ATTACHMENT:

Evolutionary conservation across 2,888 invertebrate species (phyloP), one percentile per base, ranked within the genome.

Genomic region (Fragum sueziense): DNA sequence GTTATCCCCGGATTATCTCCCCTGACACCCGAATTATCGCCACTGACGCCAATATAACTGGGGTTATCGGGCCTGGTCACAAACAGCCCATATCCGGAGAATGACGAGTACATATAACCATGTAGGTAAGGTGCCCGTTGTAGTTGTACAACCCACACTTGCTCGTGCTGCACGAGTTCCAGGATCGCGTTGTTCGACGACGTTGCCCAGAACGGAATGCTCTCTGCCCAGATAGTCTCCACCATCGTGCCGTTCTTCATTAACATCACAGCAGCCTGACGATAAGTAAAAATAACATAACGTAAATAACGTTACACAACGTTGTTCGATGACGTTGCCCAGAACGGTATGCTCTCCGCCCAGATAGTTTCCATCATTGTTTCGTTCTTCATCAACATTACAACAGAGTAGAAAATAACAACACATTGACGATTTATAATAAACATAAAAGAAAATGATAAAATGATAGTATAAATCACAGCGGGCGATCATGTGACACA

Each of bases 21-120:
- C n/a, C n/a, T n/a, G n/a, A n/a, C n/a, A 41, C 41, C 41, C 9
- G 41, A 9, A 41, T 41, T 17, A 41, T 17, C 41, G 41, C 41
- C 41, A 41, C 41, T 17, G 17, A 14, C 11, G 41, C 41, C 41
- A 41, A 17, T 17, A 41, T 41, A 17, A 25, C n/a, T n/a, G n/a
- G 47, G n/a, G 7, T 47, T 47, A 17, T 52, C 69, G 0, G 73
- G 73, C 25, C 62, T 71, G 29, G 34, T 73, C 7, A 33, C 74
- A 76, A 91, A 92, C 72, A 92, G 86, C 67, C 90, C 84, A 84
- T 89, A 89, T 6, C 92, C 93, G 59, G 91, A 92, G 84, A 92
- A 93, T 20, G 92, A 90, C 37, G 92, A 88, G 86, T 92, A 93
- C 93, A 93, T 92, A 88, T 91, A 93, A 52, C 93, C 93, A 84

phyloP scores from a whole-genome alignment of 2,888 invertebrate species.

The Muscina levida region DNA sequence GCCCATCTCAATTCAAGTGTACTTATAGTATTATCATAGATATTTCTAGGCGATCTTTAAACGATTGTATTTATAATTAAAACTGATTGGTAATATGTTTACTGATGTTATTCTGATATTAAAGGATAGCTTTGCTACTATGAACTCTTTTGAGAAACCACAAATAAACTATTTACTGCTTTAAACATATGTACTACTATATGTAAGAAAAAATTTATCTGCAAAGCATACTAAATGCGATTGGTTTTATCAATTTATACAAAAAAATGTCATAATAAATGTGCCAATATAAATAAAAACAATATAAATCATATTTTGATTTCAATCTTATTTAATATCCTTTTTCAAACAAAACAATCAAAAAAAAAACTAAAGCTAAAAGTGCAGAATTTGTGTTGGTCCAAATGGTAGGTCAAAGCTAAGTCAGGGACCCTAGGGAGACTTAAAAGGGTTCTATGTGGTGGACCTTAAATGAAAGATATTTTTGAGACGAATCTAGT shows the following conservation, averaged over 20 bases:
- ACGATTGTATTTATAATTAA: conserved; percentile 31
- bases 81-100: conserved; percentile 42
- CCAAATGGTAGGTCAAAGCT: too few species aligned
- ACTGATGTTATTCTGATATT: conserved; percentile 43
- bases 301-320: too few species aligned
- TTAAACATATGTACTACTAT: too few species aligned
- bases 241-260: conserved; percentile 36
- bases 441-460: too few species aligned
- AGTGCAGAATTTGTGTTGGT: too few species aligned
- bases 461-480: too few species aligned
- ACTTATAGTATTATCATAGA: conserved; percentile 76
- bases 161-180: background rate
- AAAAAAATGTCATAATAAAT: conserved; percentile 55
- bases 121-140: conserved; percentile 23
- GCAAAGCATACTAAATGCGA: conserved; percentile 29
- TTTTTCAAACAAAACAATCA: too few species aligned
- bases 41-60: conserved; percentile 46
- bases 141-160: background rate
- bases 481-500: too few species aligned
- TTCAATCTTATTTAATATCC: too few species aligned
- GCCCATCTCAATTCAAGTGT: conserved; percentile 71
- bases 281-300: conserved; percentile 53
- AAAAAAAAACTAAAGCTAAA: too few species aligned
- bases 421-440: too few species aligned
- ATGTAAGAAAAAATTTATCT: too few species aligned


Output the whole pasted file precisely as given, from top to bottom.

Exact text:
Evolutionary conservation across 2,888 invertebrate species (phyloP), one percentile per base, ranked within the genome.

Genomic region (Fragum sueziense): DNA sequence GTTATCCCCGGATTATCTCCCCTGACACCCGAATTATCGCCACTGACGCCAATATAACTGGGGTTATCGGGCCTGGTCACAAACAGCCCATATCCGGAGAATGACGAGTACATATAACCATGTAGGTAAGGTGCCCGTTGTAGTTGTACAACCCACACTTGCTCGTGCTGCACGAGTTCCAGGATCGCGTTGTTCGACGACGTTGCCCAGAACGGAATGCTCTCTGCCCAGATAGTCTCCACCATCGTGCCGTTCTTCATTAACATCACAGCAGCCTGACGATAAGTAAAAATAACATAACGTAAATAACGTTACACAACGTTGTTCGATGACGTTGCCCAGAACGGTATGCTCTCCGCCCAGATAGTTTCCATCATTGTTTCGTTCTTCATCAACATTACAACAGAGTAGAAAATAACAACACATTGACGATTTATAATAAACATAAAAGAAAATGATAAAATGATAGTATAAATCACAGCGGGCGATCATGTGACACA

Each of bases 21-120:
- C n/a, C n/a, T n/a, G n/a, A n/a, C n/a, A 41, C 41, C 41, C 9
- G 41, A 9, A 41, T 41, T 17, A 41, T 17, C 41, G 41, C 41
- C 41, A 41, C 41, T 17, G 17, A 14, C 11, G 41, C 41, C 41
- A 41, A 17, T 17, A 41, T 41, A 17, A 25, C n/a, T n/a, G n/a
- G 47, G n/a, G 7, T 47, T 47, A 17, T 52, C 69, G 0, G 73
- G 73, C 25, C 62, T 71, G 29, G 34, T 73, C 7, A 33, C 74
- A 76, A 91, A 92, C 72, A 92, G 86, C 67, C 90, C 84, A 84
- T 89, A 89, T 6, C 92, C 93, G 59, G 91, A 92, G 84, A 92
- A 93, T 20, G 92, A 90, C 37, G 92, A 88, G 86, T 92, A 93
- C 93, A 93, T 92, A 88, T 91, A 93, A 52, C 93, C 93, A 84

phyloP scores from a whole-genome alignment of 2,888 invertebrate species.

The Muscina levida region DNA sequence GCCCATCTCAATTCAAGTGTACTTATAGTATTATCATAGATATTTCTAGGCGATCTTTAAACGATTGTATTTATAATTAAAACTGATTGGTAATATGTTTACTGATGTTATTCTGATATTAAAGGATAGCTTTGCTACTATGAACTCTTTTGAGAAACCACAAATAAACTATTTACTGCTTTAAACATATGTACTACTATATGTAAGAAAAAATTTATCTGCAAAGCATACTAAATGCGATTGGTTTTATCAATTTATACAAAAAAATGTCATAATAAATGTGCCAATATAAATAAAAACAATATAAATCATATTTTGATTTCAATCTTATTTAATATCCTTTTTCAAACAAAACAATCAAAAAAAAAACTAAAGCTAAAAGTGCAGAATTTGTGTTGGTCCAAATGGTAGGTCAAAGCTAAGTCAGGGACCCTAGGGAGACTTAAAAGGGTTCTATGTGGTGGACCTTAAATGAAAGATATTTTTGAGACGAATCTAGT shows the following conservation, averaged over 20 bases:
- ACGATTGTATTTATAATTAA: conserved; percentile 31
- bases 81-100: conserved; percentile 42
- CCAAATGGTAGGTCAAAGCT: too few species aligned
- ACTGATGTTATTCTGATATT: conserved; percentile 43
- bases 301-320: too few species aligned
- TTAAACATATGTACTACTAT: too few species aligned
- bases 241-260: conserved; percentile 36
- bases 441-460: too few species aligned
- AGTGCAGAATTTGTGTTGGT: too few species aligned
- bases 461-480: too few species aligned
- ACTTATAGTATTATCATAGA: conserved; percentile 76
- bases 161-180: background rate
- AAAAAAATGTCATAATAAAT: conserved; percentile 55
- bases 121-140: conserved; percentile 23
- GCAAAGCATACTAAATGCGA: conserved; percentile 29
- TTTTTCAAACAAAACAATCA: too few species aligned
- bases 41-60: conserved; percentile 46
- bases 141-160: background rate
- bases 481-500: too few species aligned
- TTCAATCTTATTTAATATCC: too few species aligned
- GCCCATCTCAATTCAAGTGT: conserved; percentile 71
- bases 281-300: conserved; percentile 53
- AAAAAAAAACTAAAGCTAAA: too few species aligned
- bases 421-440: too few species aligned
- ATGTAAGAAAAAATTTATCT: too few species aligned